first_imgMichael John Ferraro bags a first descent of Bearwallow Falls and becomes the fifth paddler to plunge down Looking Glass Falls.If you dig WHITEWATER, you best remember the name Michael John Ferraro. 2019 is shaping up to be a big year for this 22-year-old North Carolina boater. He’s making a name for himself as a bold explorer, paddling where few others have dared to go. In January Ferraro bagged the first ever descent of 50-foot Lower Bearwallow Falls and just a few days thereafter became only the fifth kayaker in history to launch off Looking Glass Falls in the Pisgah Ranger District. Ferraro’s list of monster drops would be even more impressive if he could talk about them all, but as a part-time carpenter and full-time dirtbag, he’d rather avoid federal fines.On the competitive side of the sport, Ferraro is equally ambitious. He took sixth in this year’s Green Race. With a new sponsor in Liquidlogic, and some fancy hot-out-the-oven boats, this feisty upstart has his eyes on the podium in 2019.We visited Ferraro at his new house in Pisgah Forest to talk about first descents, running waterfalls, the Green Race, and why it pays to be a carpenter.Tell us about going off Looking Glass Falls? MJF: I’ve been looking at this thing for so long, but I hadn’t found the right water level. If it gets too high, there are these recirculating eddies on the sides that you can get caught in and at lower water it lands in a really shallow pool. It was the perfect level, so I decided to fire it up.Describe the decision-making process.MJF:  Really the scary part of making a decision to run something like this is the decision itself, committing to putting your gear on. Once I see the line and commit to doing it, I am confident I can. Looking Glass Falls is once of the most difficult runs I’ve ever kayaked. Sure, I’ve kayaked waterfalls that are taller, but never with the depth of the pool at the bottom as a factor. I avoided hitting the bottom when I went off the falls by maintaining an angle of 45 to 60 degrees. When I was at the lip of the falls, this unexpected curler crashed onto my bow, but I was still able to maintain that angle that I wanted and land and pop up at the bottom and give a big yell.You’ve descended another iconic Blue Ridge waterfall, which cannot be named for legal reasons. Can you at least describe that descent for us?MJF: There were more logistics that went into this other drop. My buddy and I had to wake up super early. We knew there would be consequences if we were caught. It’s 3:45 a.m., and we have to make a large portage in the dark; there’s no trail. We lower our boats down a ravine into the eddy above the waterfall. As the sun is coming up, we peel out. I had a good line, a little bit of a harder hit than I wanted. At this point three people have run that waterfall.How did you get the first descent of Lower Bearwallow Falls?MJF: The Toxaway is one of the most extreme rivers in North Carolina to paddle. It’s on the fringe of what’s navigable. We had to go down that gorge and then hike back up the Bearwallow, which flows into the Toxaway. We get done with all the hard stuff on the Toxaway to then go for this first descent. It was a mission. We had to rope our boats to the top of it. It’s about 40 to 50 feet tall. At low water, it doesn’t clear a shelf, and there are some trees, too. We came in with enough speed to gap over all of that. We had two clear runs on it with my buddy Jeremy Nash. He’s only 17. He shreds though; he really gets after it.    How are you finding things that haven’t been run? MJF: We’re just working hard to read books and search around on the internet. YouTube is a good resource because there’s a lot of people who hike to these waterfalls and this gives us a good idea of what the base flow looks like. We look on Rain Pursuit, Google Earth. There’s another platform, CalTopo, which is essentially maps layered on top of each other from years and years. We also hike a lot with boats on our shoulders, up to 10 miles a day.Do you currently have your eyes on another first descent?MJF: Oh yeah. There’s just so much that we’re looking at, like really small creeks that people would never even think you could kayak. In western North Carolina, there are still plenty of first descents to be had.What’s the biggest drop you’ve made?MJF:  Metlako Falls. It’s out in the Columbia River Gorge. It was 100 feet.How did you like Mexico? MJF:  Mexico was some of the best whitewater I’ve paddled and some of the best people I’ve met.Where’s your dream destination? MJF: Iceland. Epic gorges and beautiful waterfalls. There’s some first descents that we’ve been looking at over there.What are you looking forward to most about working with Liquidlogic? MJF: There’s going to be a new boat this spring. I’m really excited for that. Getting to have input on a boat really is a game-changer for me. Plus, I’m going to paddle with Pat Keller this summer on some rivers out West that have only been done once or twice.You took sixth this year at the Green Race? Were you pleased with the result?MJF: I’ve always told myself just worry about beating yourself. I kicked my own butt this year. I beat myself by seven seconds. That’s a lot. The difference between me and second place was 1.6 seconds.How do you get ready for the Green Race? MJF: This past year, all I did was go out and paddle. And my girlfriend Heather and I go and ride mountain bikes a lot. If I can get in the gym a little bit more it’ll also benefit me.Is it your goal to win that race? MJF: It is. Liquidlogic is experimenting with different types of plastic. The boat made out of this one type of plastic holds the record. I’m thinking if I can get my hands on one of those boats I can make things happen and at least get on the podium.Any other plans for 2019? MJF: I’m going to be doing some work as a carpenter. What’s nice about that is I can go kayaking when it rains.last_img read more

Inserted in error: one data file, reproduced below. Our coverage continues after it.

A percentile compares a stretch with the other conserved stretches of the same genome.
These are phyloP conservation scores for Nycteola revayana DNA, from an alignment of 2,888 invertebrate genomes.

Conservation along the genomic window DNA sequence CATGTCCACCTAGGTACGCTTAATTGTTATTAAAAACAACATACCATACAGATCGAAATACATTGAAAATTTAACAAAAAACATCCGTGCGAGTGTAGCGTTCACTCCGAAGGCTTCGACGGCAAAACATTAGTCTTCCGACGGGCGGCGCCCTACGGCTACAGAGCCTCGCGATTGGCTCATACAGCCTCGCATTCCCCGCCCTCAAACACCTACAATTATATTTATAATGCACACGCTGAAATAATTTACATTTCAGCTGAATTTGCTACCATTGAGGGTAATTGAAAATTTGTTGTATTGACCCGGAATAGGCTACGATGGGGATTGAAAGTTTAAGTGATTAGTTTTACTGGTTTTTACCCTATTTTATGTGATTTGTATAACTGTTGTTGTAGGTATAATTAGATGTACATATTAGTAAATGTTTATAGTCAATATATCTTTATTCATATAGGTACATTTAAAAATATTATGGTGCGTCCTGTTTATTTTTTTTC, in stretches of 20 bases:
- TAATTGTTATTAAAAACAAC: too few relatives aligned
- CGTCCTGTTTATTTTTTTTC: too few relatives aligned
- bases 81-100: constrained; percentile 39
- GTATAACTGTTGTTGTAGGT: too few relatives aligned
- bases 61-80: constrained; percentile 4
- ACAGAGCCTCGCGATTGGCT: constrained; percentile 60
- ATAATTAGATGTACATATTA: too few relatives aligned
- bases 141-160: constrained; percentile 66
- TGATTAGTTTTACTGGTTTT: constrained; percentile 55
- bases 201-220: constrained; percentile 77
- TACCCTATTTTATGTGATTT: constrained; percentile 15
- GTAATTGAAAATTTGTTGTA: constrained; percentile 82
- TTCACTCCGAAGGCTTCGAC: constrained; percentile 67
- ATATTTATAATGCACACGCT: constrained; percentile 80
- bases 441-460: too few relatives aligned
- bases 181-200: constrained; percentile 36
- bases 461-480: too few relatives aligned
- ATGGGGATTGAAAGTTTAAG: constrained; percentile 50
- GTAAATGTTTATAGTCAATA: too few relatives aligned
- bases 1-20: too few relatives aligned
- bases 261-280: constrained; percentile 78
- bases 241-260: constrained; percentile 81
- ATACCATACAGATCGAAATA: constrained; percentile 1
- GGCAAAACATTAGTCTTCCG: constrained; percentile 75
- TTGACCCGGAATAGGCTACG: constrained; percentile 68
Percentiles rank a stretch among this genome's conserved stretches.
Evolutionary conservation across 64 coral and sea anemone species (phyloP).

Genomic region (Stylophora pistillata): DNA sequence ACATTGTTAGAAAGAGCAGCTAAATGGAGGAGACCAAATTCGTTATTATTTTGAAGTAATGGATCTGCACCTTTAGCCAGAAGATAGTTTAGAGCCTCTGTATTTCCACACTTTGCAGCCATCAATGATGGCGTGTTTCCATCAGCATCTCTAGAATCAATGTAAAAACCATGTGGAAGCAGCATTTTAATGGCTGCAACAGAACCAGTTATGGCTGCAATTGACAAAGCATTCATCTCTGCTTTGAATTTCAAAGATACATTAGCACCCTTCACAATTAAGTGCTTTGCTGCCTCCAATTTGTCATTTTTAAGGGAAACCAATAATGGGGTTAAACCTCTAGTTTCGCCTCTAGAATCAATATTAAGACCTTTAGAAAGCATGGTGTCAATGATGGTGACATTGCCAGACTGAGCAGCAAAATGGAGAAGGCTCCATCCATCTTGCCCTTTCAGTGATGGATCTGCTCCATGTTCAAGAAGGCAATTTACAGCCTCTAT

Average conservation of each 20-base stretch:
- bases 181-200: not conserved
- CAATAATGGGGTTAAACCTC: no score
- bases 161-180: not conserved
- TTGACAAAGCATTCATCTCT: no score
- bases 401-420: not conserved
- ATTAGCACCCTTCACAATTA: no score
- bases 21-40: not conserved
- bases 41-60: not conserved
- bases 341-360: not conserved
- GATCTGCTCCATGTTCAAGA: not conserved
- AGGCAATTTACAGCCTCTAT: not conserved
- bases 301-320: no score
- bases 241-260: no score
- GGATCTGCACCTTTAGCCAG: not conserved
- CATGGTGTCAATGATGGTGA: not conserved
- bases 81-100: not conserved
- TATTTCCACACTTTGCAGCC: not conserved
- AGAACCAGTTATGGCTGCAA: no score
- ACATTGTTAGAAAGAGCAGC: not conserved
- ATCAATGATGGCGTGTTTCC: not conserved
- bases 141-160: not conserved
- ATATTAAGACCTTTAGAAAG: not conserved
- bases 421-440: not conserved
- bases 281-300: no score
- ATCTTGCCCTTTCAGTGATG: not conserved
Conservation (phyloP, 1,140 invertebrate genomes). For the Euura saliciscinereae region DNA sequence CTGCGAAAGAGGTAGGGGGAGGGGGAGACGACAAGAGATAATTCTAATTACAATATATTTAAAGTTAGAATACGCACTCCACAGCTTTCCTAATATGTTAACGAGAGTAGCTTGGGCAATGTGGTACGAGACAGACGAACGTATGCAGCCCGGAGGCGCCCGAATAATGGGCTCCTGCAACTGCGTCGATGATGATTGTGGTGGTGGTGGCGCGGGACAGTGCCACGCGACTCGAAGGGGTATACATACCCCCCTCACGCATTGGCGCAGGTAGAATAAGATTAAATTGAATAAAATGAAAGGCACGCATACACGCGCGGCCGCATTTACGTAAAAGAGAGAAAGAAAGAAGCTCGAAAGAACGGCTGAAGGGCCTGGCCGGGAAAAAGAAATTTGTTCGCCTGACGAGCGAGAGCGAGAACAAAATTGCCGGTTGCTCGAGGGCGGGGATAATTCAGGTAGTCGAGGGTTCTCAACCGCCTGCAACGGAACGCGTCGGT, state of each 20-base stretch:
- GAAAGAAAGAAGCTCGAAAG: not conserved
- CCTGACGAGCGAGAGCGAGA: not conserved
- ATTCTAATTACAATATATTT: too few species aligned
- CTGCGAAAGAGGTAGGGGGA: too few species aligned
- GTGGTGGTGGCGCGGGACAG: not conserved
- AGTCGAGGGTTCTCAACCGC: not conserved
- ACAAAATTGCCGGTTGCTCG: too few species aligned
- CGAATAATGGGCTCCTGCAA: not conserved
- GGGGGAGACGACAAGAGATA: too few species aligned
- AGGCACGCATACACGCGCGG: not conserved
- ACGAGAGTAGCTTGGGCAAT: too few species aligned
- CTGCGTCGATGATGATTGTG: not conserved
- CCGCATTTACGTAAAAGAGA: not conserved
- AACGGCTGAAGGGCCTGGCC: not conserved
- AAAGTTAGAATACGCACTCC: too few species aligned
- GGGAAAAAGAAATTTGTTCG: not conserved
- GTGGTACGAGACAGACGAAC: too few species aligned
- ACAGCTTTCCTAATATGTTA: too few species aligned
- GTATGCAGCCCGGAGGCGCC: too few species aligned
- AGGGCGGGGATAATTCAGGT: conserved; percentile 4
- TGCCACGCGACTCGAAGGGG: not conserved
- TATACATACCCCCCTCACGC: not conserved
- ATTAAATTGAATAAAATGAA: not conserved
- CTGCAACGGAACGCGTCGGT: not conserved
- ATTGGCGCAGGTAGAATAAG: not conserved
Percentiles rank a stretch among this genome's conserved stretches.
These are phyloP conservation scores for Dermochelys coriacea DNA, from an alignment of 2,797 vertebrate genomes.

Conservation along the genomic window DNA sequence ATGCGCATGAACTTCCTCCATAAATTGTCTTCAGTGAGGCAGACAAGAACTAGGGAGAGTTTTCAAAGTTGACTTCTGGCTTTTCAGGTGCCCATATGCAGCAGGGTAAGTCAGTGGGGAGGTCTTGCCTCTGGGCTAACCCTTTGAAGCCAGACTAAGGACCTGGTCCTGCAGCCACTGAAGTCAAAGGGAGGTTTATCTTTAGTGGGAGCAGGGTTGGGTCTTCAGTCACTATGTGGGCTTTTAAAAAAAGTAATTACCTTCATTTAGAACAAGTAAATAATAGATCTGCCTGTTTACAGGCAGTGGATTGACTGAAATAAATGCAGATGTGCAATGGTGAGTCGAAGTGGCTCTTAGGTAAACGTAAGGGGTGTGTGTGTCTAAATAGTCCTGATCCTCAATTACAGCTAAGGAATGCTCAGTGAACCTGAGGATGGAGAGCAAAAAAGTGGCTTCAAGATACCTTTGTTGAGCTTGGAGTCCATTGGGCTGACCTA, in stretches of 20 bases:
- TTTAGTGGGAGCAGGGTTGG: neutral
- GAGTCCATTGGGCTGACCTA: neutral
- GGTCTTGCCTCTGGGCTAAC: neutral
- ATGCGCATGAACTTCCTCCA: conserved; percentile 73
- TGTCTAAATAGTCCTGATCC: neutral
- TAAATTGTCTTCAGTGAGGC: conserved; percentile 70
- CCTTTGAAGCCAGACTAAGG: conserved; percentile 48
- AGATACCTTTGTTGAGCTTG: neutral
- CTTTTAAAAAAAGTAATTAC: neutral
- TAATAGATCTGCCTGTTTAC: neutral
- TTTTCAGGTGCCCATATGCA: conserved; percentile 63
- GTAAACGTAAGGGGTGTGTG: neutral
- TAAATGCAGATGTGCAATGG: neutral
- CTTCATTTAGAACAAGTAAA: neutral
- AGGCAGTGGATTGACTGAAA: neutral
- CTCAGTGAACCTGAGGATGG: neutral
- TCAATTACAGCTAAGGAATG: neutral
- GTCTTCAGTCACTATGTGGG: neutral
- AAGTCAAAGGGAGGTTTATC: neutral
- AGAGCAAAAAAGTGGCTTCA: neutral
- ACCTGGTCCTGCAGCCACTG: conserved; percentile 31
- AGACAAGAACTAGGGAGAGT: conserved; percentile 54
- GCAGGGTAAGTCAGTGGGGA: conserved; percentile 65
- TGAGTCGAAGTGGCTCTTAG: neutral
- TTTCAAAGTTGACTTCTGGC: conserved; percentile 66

TRPIT reveals effect of share price fall